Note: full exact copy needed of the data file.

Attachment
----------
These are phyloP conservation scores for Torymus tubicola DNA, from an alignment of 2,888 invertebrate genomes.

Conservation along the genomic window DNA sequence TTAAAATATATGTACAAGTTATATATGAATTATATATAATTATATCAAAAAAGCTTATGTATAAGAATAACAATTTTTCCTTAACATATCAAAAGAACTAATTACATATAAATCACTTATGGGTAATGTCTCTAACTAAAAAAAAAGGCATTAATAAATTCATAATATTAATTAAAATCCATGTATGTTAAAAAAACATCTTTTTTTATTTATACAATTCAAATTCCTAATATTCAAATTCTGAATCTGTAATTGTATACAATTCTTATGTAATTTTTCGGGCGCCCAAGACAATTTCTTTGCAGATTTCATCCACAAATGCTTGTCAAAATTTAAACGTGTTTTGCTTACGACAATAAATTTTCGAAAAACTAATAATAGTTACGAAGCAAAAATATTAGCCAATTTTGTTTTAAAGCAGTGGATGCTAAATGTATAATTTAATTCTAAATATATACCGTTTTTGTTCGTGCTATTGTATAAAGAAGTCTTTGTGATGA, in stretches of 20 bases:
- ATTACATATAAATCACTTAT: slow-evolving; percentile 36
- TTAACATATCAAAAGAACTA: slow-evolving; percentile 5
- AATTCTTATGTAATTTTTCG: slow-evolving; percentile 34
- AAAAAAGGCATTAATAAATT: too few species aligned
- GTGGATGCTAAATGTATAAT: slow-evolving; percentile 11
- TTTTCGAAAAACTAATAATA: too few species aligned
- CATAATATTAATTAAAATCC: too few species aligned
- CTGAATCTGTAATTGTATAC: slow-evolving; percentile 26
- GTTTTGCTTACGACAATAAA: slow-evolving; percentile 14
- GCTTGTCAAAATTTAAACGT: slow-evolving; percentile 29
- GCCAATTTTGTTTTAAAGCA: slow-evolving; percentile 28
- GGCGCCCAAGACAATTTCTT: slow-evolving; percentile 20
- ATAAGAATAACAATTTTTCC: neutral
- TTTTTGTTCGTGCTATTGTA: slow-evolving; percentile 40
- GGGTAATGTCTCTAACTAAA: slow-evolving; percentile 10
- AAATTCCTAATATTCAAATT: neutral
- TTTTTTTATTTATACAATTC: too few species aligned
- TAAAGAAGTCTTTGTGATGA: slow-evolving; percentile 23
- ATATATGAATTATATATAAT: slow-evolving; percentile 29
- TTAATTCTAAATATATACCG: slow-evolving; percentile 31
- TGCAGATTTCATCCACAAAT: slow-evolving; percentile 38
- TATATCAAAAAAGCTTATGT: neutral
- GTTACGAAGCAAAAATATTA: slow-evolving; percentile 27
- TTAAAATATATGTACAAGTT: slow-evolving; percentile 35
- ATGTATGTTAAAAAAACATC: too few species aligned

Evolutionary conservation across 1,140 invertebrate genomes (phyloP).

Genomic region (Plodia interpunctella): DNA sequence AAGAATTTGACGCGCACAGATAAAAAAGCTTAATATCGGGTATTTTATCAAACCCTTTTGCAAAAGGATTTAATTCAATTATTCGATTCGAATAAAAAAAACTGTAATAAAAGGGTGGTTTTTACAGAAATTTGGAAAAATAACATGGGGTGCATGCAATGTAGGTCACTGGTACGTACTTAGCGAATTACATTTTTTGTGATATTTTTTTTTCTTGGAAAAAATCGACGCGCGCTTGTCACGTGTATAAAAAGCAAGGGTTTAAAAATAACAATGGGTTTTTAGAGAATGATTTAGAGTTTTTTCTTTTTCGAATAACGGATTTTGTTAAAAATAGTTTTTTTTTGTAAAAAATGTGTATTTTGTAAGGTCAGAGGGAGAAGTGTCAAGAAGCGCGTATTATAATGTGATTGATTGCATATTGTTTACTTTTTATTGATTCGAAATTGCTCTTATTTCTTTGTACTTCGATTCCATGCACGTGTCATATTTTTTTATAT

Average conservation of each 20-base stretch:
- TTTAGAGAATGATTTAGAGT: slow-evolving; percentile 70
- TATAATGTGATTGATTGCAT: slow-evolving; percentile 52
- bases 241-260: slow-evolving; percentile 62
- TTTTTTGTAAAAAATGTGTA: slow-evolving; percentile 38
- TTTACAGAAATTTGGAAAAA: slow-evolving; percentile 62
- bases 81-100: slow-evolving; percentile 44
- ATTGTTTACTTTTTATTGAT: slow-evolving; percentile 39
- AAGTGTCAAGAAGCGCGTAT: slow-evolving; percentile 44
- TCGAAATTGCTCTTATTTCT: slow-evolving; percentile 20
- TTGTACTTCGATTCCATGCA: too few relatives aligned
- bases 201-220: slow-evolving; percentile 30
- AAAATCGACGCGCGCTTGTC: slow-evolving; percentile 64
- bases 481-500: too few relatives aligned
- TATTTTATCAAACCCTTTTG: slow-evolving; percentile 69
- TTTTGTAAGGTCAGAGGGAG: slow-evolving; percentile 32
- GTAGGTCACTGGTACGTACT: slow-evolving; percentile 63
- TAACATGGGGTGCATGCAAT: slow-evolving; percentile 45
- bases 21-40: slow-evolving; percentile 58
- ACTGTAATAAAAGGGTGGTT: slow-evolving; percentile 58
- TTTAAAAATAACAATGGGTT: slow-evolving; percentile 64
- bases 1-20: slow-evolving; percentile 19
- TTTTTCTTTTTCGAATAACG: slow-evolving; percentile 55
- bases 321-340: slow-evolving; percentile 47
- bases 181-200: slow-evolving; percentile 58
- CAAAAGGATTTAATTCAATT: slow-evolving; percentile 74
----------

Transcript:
These are phyloP conservation scores for Torymus tubicola DNA, from an alignment of 2,888 invertebrate genomes.

Conservation along the genomic window DNA sequence TTAAAATATATGTACAAGTTATATATGAATTATATATAATTATATCAAAAAAGCTTATGTATAAGAATAACAATTTTTCCTTAACATATCAAAAGAACTAATTACATATAAATCACTTATGGGTAATGTCTCTAACTAAAAAAAAAGGCATTAATAAATTCATAATATTAATTAAAATCCATGTATGTTAAAAAAACATCTTTTTTTATTTATACAATTCAAATTCCTAATATTCAAATTCTGAATCTGTAATTGTATACAATTCTTATGTAATTTTTCGGGCGCCCAAGACAATTTCTTTGCAGATTTCATCCACAAATGCTTGTCAAAATTTAAACGTGTTTTGCTTACGACAATAAATTTTCGAAAAACTAATAATAGTTACGAAGCAAAAATATTAGCCAATTTTGTTTTAAAGCAGTGGATGCTAAATGTATAATTTAATTCTAAATATATACCGTTTTTGTTCGTGCTATTGTATAAAGAAGTCTTTGTGATGA, in stretches of 20 bases:
- ATTACATATAAATCACTTAT: slow-evolving; percentile 36
- TTAACATATCAAAAGAACTA: slow-evolving; percentile 5
- AATTCTTATGTAATTTTTCG: slow-evolving; percentile 34
- AAAAAAGGCATTAATAAATT: too few species aligned
- GTGGATGCTAAATGTATAAT: slow-evolving; percentile 11
- TTTTCGAAAAACTAATAATA: too few species aligned
- CATAATATTAATTAAAATCC: too few species aligned
- CTGAATCTGTAATTGTATAC: slow-evolving; percentile 26
- GTTTTGCTTACGACAATAAA: slow-evolving; percentile 14
- GCTTGTCAAAATTTAAACGT: slow-evolving; percentile 29
- GCCAATTTTGTTTTAAAGCA: slow-evolving; percentile 28
- GGCGCCCAAGACAATTTCTT: slow-evolving; percentile 20
- ATAAGAATAACAATTTTTCC: neutral
- TTTTTGTTCGTGCTATTGTA: slow-evolving; percentile 40
- GGGTAATGTCTCTAACTAAA: slow-evolving; percentile 10
- AAATTCCTAATATTCAAATT: neutral
- TTTTTTTATTTATACAATTC: too few species aligned
- TAAAGAAGTCTTTGTGATGA: slow-evolving; percentile 23
- ATATATGAATTATATATAAT: slow-evolving; percentile 29
- TTAATTCTAAATATATACCG: slow-evolving; percentile 31
- TGCAGATTTCATCCACAAAT: slow-evolving; percentile 38
- TATATCAAAAAAGCTTATGT: neutral
- GTTACGAAGCAAAAATATTA: slow-evolving; percentile 27
- TTAAAATATATGTACAAGTT: slow-evolving; percentile 35
- ATGTATGTTAAAAAAACATC: too few species aligned

Evolutionary conservation across 1,140 invertebrate genomes (phyloP).

Genomic region (Plodia interpunctella): DNA sequence AAGAATTTGACGCGCACAGATAAAAAAGCTTAATATCGGGTATTTTATCAAACCCTTTTGCAAAAGGATTTAATTCAATTATTCGATTCGAATAAAAAAAACTGTAATAAAAGGGTGGTTTTTACAGAAATTTGGAAAAATAACATGGGGTGCATGCAATGTAGGTCACTGGTACGTACTTAGCGAATTACATTTTTTGTGATATTTTTTTTTCTTGGAAAAAATCGACGCGCGCTTGTCACGTGTATAAAAAGCAAGGGTTTAAAAATAACAATGGGTTTTTAGAGAATGATTTAGAGTTTTTTCTTTTTCGAATAACGGATTTTGTTAAAAATAGTTTTTTTTTGTAAAAAATGTGTATTTTGTAAGGTCAGAGGGAGAAGTGTCAAGAAGCGCGTATTATAATGTGATTGATTGCATATTGTTTACTTTTTATTGATTCGAAATTGCTCTTATTTCTTTGTACTTCGATTCCATGCACGTGTCATATTTTTTTATAT

Average conservation of each 20-base stretch:
- TTTAGAGAATGATTTAGAGT: slow-evolving; percentile 70
- TATAATGTGATTGATTGCAT: slow-evolving; percentile 52
- bases 241-260: slow-evolving; percentile 62
- TTTTTTGTAAAAAATGTGTA: slow-evolving; percentile 38
- TTTACAGAAATTTGGAAAAA: slow-evolving; percentile 62
- bases 81-100: slow-evolving; percentile 44
- ATTGTTTACTTTTTATTGAT: slow-evolving; percentile 39
- AAGTGTCAAGAAGCGCGTAT: slow-evolving; percentile 44
- TCGAAATTGCTCTTATTTCT: slow-evolving; percentile 20
- TTGTACTTCGATTCCATGCA: too few relatives aligned
- bases 201-220: slow-evolving; percentile 30
- AAAATCGACGCGCGCTTGTC: slow-evolving; percentile 64
- bases 481-500: too few relatives aligned
- TATTTTATCAAACCCTTTTG: slow-evolving; percentile 69
- TTTTGTAAGGTCAGAGGGAG: slow-evolving; percentile 32
- GTAGGTCACTGGTACGTACT: slow-evolving; percentile 63
- TAACATGGGGTGCATGCAAT: slow-evolving; percentile 45
- bases 21-40: slow-evolving; percentile 58
- ACTGTAATAAAAGGGTGGTT: slow-evolving; percentile 58
- TTTAAAAATAACAATGGGTT: slow-evolving; percentile 64
- bases 1-20: slow-evolving; percentile 19
- TTTTTCTTTTTCGAATAACG: slow-evolving; percentile 55
- bases 321-340: slow-evolving; percentile 47
- bases 181-200: slow-evolving; percentile 58
- CAAAAGGATTTAATTCAATT: slow-evolving; percentile 74